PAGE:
Dana Stewart was diagnosed with breast cancer in 2010 at the age of 32. She is the co-founder of a cancer survivorship organization called The Dragonfly Angel Society. She volunteers as an advocate and mentor, focusing on young adults surviving cancer. She enjoys writing about life as a cancer survivor, as well as connecting survivors to the resources, inspirations and stories that have helped her continue to live her best life, available at www.dragonflyangelsociety.com.
The holidays can be wonderful and tough at the same time. Your approach to them is what makes all the difference.
As far back as I can remember, I have always loved the holidays. As a kid, how could you not love knowing that one morning you would wake up and there would be all these amazing toys and gifts given to you. It was awesome! As I got older, I still loved the holidays, but it was way less about the gifts and all about the family and friend time.
Now, as a cancer survivor, it means even more. My last chemo was two days before Thanksgiving. That could not have been less ideal. However, what was ideal was just being done with chemo, so I refused to move that last scheduled treatment. I love Thanksgiving more than anything. It is my favorite holiday. I knew it would be tough with my last chemo, but it also seemed like the ultimate Thanksgiving blessing.
I had the best thing to be thankful for come Thanksgiving Day — I was done! I also knew it meant my Thanksgiving Day would be extremely limited for me and it certainly was. I crawled up the stairs to my bed at 6:15 p.m. while everyone was still wining and dining. I just had to call it quits for the day.
That day was seven years ago. I can’t believe how time flies. However, I look back at that day and I think of where I am today and I am grateful. I don’t dread the holidays; I greet them with a huge embrace. I know they can be extremely happy times for some, and extremely grueling times for others.
My family has had some rough patches. We had to push through a number of deaths in the month of November and a few that happened just as Thanksgiving was about to hit. My grandma passed right before Christmas, and her service was Christmas Eve. My family and I were just discussing how odd it is that these things always seems to happen right around holidays. However, we refuse to give in to that darkness just sitting right outside the door, waiting to come in and drape our get together with sadness, fear and anger. If we give in, it wins. And yes, I get how hard it can be. As I just explained, I have experienced the holiday heartache from a number of different angles over the year. However, I see so much about how to just get through the holidays — how to deal. Why approach it that way? Why approach anything that way? It has never made sense to me.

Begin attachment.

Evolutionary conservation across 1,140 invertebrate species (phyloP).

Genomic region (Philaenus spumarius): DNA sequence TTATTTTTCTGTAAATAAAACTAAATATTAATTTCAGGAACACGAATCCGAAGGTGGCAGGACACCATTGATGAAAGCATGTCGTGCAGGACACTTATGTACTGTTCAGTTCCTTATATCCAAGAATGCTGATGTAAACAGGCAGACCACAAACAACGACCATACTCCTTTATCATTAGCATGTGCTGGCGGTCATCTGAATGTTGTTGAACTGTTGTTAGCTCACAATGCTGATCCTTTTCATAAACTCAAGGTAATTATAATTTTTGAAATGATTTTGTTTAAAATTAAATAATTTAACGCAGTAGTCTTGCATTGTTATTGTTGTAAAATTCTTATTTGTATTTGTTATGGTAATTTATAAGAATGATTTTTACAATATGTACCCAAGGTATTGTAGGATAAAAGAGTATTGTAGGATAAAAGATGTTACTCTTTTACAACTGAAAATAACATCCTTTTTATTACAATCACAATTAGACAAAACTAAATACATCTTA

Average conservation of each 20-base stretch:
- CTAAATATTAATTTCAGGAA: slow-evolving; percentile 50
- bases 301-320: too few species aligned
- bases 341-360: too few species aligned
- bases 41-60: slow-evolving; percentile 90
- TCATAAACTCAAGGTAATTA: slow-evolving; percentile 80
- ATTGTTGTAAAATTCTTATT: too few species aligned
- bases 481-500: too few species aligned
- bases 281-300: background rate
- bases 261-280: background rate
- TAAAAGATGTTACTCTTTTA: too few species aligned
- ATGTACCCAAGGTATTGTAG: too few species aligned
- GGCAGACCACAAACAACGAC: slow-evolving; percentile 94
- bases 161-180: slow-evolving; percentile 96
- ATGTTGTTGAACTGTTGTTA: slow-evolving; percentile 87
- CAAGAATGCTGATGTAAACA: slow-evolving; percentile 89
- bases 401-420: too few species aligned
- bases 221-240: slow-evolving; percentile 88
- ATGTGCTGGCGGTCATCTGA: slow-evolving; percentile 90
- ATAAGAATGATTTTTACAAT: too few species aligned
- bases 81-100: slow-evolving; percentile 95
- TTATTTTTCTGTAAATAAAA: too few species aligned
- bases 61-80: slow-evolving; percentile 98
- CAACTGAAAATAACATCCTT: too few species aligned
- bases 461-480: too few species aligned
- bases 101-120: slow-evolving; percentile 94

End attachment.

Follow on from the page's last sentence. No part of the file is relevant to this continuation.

Everyone is battling demons, fears and all the other monsters that life deals to everyone. Whether it is the holidays or not, those monsters can show up at any moment. It’s the approach that makes the difference. I am not saying to skip through every day from Thanksgiving to Christmas as if it is the greatest day of your life, but take a step back and admire the twinkling lights. Breathe in the fresh cut pines and admire the beauty that is the holidays. Allow it to patch up some of the holes that cancer or any losses have ripped open. Go to that holiday party. Watch that Christmas movie. Walk through your town and take a look at the holiday lights. Allow yourself to just enjoy, if only for a couple minutes. You might be surprised at taking this approach instead of telling yourself that you are just going to try and scrape by and barely make it through the holidays.